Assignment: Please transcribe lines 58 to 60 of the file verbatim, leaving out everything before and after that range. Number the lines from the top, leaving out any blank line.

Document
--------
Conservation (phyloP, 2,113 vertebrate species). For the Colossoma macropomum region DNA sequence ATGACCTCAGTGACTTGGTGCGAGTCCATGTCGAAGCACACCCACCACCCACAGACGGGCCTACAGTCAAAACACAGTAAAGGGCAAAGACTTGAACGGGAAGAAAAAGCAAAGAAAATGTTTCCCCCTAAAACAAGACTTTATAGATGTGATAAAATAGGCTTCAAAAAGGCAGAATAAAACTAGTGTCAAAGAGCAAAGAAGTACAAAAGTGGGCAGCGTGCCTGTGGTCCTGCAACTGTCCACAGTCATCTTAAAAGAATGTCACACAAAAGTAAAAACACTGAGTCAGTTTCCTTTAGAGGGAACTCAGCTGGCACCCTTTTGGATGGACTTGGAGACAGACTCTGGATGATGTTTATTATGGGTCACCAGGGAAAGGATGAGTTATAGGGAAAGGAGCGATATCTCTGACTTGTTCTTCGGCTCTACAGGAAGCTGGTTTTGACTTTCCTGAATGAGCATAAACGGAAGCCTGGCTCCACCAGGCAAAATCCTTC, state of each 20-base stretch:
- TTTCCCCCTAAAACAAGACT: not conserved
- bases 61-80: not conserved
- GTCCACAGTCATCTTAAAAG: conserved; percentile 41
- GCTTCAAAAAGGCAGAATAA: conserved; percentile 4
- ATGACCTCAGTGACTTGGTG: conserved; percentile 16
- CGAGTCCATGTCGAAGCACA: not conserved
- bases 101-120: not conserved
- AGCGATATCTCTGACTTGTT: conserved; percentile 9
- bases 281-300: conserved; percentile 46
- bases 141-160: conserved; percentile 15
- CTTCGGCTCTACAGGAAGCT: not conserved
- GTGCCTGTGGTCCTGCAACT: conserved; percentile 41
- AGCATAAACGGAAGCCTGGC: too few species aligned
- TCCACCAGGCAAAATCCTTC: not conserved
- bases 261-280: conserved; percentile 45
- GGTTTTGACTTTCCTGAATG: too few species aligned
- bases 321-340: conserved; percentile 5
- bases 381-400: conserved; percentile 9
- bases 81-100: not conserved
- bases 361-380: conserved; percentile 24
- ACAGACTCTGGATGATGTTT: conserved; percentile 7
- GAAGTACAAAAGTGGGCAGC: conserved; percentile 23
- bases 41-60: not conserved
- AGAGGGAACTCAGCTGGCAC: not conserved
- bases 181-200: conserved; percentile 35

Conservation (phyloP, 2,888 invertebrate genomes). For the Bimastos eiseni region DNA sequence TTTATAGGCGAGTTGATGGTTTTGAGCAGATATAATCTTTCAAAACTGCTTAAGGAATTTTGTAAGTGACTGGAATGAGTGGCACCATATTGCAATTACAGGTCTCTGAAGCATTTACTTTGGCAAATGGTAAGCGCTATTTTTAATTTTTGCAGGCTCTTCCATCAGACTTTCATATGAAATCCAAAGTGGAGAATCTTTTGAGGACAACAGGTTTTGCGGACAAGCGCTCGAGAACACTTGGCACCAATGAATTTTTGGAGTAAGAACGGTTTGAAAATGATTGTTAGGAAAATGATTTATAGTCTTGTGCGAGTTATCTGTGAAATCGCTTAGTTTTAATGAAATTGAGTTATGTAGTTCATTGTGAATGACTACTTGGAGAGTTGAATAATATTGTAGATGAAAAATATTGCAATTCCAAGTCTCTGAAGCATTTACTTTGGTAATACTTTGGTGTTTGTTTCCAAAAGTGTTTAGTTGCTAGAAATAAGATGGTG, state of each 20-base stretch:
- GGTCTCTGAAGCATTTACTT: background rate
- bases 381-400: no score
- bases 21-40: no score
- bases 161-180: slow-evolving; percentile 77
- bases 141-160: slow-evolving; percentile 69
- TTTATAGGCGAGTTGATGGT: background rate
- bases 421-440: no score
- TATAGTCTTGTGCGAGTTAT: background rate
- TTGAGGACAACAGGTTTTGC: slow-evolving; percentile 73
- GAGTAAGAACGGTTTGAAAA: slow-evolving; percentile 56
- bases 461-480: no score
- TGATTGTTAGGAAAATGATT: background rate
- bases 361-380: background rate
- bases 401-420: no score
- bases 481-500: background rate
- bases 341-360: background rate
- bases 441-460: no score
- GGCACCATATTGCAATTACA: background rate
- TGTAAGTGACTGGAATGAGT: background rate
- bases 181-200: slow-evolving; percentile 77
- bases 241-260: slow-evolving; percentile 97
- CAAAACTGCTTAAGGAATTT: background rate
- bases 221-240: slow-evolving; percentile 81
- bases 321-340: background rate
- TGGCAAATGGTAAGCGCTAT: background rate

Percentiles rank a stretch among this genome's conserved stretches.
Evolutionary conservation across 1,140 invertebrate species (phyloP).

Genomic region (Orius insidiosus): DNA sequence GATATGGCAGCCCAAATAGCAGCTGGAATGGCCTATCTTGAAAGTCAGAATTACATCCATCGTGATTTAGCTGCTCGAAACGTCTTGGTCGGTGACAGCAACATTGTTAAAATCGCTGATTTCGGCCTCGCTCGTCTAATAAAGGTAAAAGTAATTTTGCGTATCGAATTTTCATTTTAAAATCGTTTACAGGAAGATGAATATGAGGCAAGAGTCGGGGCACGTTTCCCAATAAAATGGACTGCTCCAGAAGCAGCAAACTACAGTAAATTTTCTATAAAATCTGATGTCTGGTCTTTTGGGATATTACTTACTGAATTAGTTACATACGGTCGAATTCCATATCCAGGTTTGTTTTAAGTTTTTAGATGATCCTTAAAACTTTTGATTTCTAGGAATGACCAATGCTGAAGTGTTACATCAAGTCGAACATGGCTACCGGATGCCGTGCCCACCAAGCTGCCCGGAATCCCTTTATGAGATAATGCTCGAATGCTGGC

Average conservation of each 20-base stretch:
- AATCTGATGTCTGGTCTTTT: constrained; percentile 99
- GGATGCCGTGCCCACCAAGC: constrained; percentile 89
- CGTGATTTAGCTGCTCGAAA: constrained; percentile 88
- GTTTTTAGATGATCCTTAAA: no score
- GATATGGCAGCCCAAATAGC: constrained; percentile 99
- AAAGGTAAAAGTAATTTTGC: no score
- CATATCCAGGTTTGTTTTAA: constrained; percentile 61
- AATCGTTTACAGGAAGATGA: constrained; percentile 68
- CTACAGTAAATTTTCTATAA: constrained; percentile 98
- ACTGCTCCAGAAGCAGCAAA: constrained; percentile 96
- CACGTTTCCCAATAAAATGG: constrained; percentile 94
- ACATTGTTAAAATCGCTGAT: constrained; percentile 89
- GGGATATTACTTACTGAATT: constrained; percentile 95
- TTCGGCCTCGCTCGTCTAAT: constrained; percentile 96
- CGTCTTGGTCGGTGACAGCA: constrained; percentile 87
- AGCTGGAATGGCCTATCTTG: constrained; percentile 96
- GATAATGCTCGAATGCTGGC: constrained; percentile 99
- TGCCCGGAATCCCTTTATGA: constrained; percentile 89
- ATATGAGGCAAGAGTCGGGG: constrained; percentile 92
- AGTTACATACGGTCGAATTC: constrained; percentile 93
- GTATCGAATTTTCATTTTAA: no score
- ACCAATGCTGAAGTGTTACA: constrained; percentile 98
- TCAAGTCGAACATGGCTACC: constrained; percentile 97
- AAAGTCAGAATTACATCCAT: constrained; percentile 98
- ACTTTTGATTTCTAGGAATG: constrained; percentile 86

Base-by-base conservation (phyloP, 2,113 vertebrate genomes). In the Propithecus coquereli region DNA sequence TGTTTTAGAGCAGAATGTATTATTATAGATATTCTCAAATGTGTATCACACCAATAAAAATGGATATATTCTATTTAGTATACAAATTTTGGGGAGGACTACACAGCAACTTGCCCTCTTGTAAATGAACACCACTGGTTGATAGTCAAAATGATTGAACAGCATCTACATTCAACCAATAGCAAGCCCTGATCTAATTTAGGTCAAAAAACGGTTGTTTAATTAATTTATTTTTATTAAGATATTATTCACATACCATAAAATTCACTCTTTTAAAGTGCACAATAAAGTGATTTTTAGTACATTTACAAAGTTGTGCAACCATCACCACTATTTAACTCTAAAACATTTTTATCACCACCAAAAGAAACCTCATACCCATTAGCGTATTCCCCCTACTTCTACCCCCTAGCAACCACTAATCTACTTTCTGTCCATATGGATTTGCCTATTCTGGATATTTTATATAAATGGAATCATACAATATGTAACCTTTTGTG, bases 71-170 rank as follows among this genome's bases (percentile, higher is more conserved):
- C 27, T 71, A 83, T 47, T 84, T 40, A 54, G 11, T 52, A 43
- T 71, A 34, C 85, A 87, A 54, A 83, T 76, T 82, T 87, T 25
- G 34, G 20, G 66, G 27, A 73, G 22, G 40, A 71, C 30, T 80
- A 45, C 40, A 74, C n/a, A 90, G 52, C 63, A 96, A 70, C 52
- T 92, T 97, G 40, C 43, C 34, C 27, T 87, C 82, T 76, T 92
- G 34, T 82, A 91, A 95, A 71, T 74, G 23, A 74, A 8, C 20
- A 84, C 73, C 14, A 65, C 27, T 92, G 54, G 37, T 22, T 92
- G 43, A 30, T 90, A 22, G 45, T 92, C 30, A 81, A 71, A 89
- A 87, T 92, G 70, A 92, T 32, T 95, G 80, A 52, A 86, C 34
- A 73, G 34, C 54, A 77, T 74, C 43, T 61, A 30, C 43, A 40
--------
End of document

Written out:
- GGATGCCGTGCCCACCAAGC: constrained; percentile 89
- CGTGATTTAGCTGCTCGAAA: constrained; percentile 88
- GTTTTTAGATGATCCTTAAA: no score